by zima on Sun 10th Jun 2012 01:53 UTC in reply to "Android Dev"
zima Member since:
2005-07-06

Instagram [...] business model

What?

Reply Score: 2

RE[2]: Android Dev
by Nelson on Mon 11th Jun 2012 05:41 UTC in reply to "RE: Android Dev"
Nelson Member since:
2005-11-29

Lmao, touche

Reply Score: 2

It isn't about faith
by lucas_maximus on Thu 7th Jun 2012 19:46 UTC
lucas_maximus
Member since:
2009-08-18

It is about percentage market share and what industry you are talking about whether all this matters.

I work in the gaming industry, and nobody cares about the OS or whatever ... "does it have adoption and how to we make people give us money" (usually casino slot machine games which are flash based, they make tons of money).

Coders don't flock to android because there are low level hacking opportunities .. they flock to it because it basically becoming the as dominate as Windows in the mobile space.

It isn't every about code ... it is always about money.

EDIT: a lot of terrible software keeps on getting bought because management don't ask their in house dev team how it works and whether it is any good.

Edited 2012-06-07 19:51 UTC

Reply Score: 5

RE: It isn't about faith
by ilovebeer on Thu 7th Jun 2012 23:24 UTC in reply to "It isn't about faith"
ilovebeer Member since:
2011-08-08

Coders don't flock to android because there are low level hacking opportunities .. they flock to it because it basically becoming the as dominate as Windows in the mobile space.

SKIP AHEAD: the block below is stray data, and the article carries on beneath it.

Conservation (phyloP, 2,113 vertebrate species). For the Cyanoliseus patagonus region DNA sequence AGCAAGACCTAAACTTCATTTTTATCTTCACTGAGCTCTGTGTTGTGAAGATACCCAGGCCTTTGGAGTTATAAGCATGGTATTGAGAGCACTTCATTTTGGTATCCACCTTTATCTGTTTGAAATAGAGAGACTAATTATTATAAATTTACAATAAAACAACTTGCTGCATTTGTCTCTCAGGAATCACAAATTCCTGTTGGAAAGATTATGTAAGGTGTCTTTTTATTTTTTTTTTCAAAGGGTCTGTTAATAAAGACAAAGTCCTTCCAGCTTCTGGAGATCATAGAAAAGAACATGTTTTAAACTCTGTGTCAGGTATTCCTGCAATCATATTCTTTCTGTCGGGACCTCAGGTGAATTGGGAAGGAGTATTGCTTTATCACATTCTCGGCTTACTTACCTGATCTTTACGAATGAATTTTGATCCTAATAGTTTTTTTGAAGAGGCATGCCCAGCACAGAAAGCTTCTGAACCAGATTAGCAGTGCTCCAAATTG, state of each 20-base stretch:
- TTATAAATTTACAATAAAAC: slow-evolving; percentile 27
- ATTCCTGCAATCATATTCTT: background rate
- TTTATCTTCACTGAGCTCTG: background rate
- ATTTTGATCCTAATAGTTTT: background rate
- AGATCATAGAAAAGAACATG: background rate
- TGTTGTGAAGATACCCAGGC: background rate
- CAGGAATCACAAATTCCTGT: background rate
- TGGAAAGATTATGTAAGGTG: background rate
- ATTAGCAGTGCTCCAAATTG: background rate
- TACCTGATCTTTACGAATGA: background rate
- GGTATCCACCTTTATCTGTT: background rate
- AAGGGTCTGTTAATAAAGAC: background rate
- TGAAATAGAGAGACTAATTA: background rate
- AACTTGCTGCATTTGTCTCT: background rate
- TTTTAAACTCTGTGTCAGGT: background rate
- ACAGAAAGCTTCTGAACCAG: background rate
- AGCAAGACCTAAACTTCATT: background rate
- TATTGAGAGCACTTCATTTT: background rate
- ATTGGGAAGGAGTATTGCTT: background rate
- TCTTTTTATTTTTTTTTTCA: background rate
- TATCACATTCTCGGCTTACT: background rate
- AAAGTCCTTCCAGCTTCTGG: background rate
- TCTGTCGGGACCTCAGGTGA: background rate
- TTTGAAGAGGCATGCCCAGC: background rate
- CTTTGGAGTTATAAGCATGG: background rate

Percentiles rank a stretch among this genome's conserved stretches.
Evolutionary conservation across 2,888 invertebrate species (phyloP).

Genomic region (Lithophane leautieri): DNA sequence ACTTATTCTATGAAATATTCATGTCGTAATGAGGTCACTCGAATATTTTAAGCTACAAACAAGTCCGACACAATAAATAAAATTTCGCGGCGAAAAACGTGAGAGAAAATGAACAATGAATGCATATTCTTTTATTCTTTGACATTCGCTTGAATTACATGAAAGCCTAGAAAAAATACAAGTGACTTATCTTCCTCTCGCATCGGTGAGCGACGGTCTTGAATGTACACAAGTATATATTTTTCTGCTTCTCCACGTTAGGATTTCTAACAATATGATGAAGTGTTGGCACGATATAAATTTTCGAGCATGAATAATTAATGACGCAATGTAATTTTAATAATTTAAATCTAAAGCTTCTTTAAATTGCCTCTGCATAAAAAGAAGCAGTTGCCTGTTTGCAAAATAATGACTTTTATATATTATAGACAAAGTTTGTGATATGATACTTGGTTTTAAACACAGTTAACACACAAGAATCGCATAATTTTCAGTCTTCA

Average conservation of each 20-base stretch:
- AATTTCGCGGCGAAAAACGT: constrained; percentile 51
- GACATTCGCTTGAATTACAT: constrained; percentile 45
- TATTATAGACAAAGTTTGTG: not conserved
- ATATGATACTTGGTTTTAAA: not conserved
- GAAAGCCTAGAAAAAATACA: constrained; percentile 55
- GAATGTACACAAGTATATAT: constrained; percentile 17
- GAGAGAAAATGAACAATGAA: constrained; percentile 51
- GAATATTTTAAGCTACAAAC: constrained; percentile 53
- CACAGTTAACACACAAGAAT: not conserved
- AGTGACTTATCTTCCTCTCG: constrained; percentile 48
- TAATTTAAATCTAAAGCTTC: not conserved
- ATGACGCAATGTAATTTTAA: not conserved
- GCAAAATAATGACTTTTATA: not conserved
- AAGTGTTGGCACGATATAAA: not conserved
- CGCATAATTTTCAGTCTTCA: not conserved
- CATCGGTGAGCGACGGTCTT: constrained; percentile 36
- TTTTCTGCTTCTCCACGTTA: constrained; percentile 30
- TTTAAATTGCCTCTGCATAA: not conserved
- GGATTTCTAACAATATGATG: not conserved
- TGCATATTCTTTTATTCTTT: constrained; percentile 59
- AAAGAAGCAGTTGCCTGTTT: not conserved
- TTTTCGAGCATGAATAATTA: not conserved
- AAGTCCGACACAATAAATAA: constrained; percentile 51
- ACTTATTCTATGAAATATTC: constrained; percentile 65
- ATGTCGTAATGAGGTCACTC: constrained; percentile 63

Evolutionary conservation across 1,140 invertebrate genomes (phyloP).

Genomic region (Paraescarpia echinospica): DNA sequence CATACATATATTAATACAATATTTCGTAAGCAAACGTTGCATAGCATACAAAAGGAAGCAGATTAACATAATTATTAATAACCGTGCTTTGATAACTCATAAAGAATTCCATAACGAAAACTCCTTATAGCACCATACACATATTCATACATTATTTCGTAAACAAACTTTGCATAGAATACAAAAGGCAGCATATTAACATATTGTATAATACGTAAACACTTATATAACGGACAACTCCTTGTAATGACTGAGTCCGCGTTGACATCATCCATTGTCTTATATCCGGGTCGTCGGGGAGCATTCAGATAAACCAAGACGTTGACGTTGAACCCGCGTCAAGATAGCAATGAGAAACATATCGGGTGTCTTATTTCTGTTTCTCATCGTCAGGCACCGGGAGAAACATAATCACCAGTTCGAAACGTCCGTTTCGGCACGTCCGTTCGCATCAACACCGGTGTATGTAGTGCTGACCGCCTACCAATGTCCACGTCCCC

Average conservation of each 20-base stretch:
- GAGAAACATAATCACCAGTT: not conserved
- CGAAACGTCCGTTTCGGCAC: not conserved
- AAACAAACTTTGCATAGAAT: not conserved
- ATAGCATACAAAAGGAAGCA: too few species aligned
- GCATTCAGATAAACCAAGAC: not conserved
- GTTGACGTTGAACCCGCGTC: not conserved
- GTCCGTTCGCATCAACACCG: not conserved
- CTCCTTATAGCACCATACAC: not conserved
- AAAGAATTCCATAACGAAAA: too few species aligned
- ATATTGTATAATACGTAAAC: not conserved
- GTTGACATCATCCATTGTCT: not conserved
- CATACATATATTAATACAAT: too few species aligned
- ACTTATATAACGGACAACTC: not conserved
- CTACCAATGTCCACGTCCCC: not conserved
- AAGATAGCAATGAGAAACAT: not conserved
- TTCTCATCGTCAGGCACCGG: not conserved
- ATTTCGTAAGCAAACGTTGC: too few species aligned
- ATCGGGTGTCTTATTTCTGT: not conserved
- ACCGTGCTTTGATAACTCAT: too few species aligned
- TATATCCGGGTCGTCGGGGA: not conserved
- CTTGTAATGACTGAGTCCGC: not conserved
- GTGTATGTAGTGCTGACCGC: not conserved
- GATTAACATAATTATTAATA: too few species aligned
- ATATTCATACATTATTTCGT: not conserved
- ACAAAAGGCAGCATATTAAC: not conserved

It isn't every about code ... it is always about money.

Exactly right but people will still create their own ideas about it that are far less on point (if at all), I guess to make it feel better when they stroke their android penis.

Reply Score: 1

RE: It isn't about faith
by zima on Sun 10th Jun 2012 01:51 UTC in reply to "It isn't about faith"
zima Member since:
2005-07-06

I work in the gaming industry, and nobody cares about the OS or whatever ... "does it have adoption and how to we make people give us money" (usually casino slot machine games which are flash based, they make tons of money).

Gambling industry, you mean?

Hm, oh well, not a surprise there I guess, it's always been popular with humans.

Reply Score: 2

jared_wilkes
Member since:
2011-04-25

No. No one is developing for the ICS platform primarily, not even exclusive Android developers.

Reply Score: 0

chithanh
Member since:
2006-06-18

The barrier to entry for Android app development is much lower than for the competing platforms.

A $300 PC/notebook running the OS of your choice, with a $150 Android phone and a $25 publisher account (one-time registration fee) will get you started.

In contrast, developing e.g. for iOS means you need expensive Apple hardware and a $99 per year Apple developer account. Symbian/WP7 also demand yearly payments.

Reply Score: 1

Modafinil Member since:
2012-04-28

The barrier to entry for Android app development is much lower than for the competing platforms.